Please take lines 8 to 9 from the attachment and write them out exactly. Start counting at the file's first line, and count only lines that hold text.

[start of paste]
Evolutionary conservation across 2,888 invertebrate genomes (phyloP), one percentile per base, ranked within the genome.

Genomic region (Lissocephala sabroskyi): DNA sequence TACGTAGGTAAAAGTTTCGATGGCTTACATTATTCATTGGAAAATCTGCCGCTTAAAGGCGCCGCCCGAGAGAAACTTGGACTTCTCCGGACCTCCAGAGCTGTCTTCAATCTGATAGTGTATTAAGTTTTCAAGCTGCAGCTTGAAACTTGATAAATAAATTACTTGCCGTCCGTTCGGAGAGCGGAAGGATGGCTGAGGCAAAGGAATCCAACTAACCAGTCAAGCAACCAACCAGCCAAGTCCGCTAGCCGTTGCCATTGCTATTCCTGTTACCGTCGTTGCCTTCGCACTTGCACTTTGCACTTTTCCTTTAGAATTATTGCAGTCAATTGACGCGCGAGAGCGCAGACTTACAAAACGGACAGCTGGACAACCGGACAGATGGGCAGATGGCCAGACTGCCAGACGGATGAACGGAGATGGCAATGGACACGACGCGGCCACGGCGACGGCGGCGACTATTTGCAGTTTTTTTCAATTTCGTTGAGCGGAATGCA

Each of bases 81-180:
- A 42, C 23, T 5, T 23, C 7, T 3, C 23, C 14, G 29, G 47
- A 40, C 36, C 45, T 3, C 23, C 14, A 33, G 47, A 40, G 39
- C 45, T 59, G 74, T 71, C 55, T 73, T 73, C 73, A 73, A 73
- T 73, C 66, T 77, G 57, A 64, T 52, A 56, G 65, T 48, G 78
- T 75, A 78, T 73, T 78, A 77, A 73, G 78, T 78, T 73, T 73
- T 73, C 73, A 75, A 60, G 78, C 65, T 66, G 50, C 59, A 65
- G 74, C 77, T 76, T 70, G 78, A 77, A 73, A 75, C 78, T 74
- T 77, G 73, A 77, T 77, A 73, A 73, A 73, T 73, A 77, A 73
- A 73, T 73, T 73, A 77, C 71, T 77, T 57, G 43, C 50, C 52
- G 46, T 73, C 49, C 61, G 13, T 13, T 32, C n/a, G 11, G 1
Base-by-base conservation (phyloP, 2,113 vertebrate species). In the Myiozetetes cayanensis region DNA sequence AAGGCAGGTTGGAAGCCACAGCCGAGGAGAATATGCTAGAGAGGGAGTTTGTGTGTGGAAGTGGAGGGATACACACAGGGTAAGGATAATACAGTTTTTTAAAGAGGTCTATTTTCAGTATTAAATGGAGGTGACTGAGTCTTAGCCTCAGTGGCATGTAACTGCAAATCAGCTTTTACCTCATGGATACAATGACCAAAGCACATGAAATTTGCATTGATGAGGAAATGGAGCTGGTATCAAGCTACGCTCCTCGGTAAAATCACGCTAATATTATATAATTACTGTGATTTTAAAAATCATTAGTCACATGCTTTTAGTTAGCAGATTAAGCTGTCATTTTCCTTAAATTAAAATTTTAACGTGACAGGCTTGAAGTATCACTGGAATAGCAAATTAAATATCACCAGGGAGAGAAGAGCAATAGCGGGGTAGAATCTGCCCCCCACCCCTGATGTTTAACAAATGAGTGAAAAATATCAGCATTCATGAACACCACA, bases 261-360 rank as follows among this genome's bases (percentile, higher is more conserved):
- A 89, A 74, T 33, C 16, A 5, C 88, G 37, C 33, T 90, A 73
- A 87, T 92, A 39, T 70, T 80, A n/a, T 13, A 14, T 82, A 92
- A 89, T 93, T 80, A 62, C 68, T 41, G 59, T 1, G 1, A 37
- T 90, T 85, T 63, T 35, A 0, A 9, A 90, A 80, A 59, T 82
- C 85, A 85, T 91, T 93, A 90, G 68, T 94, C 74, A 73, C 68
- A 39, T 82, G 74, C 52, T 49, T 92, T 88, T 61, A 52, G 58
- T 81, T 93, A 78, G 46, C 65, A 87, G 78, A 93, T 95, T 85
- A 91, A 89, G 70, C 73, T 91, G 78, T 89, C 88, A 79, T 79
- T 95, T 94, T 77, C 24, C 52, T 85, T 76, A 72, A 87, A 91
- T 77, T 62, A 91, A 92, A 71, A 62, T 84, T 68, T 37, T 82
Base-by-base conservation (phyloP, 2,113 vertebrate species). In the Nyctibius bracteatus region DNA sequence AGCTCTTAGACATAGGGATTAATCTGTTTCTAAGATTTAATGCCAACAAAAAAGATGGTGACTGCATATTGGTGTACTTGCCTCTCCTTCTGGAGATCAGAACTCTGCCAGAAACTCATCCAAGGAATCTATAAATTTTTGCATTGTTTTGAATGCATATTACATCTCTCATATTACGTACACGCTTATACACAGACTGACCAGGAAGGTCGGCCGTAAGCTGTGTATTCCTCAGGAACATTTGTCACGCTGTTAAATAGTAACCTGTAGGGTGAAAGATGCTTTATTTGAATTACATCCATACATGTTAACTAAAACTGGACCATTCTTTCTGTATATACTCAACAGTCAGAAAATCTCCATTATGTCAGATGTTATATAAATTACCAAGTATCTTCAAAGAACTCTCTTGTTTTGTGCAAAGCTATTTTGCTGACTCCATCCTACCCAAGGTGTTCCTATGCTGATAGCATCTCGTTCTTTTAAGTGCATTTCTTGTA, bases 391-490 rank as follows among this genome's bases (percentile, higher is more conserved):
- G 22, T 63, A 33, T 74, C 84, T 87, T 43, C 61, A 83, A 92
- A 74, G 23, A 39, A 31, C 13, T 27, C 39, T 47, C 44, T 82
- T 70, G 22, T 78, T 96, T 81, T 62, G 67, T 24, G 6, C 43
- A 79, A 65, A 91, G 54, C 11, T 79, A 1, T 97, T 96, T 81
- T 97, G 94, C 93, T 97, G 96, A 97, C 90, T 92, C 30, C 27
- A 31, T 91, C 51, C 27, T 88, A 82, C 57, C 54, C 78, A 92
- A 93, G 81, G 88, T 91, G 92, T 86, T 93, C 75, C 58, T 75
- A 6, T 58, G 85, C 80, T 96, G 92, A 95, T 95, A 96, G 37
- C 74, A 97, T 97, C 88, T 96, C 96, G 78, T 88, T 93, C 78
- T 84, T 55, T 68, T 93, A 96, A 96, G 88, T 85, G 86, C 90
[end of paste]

- T 75, A 78, T 73, T 78, A 77, A 73, G 78, T 78, T 73, T 73
- T 73, C 73, A 75, A 60, G 78, C 65, T 66, G 50, C 59, A 65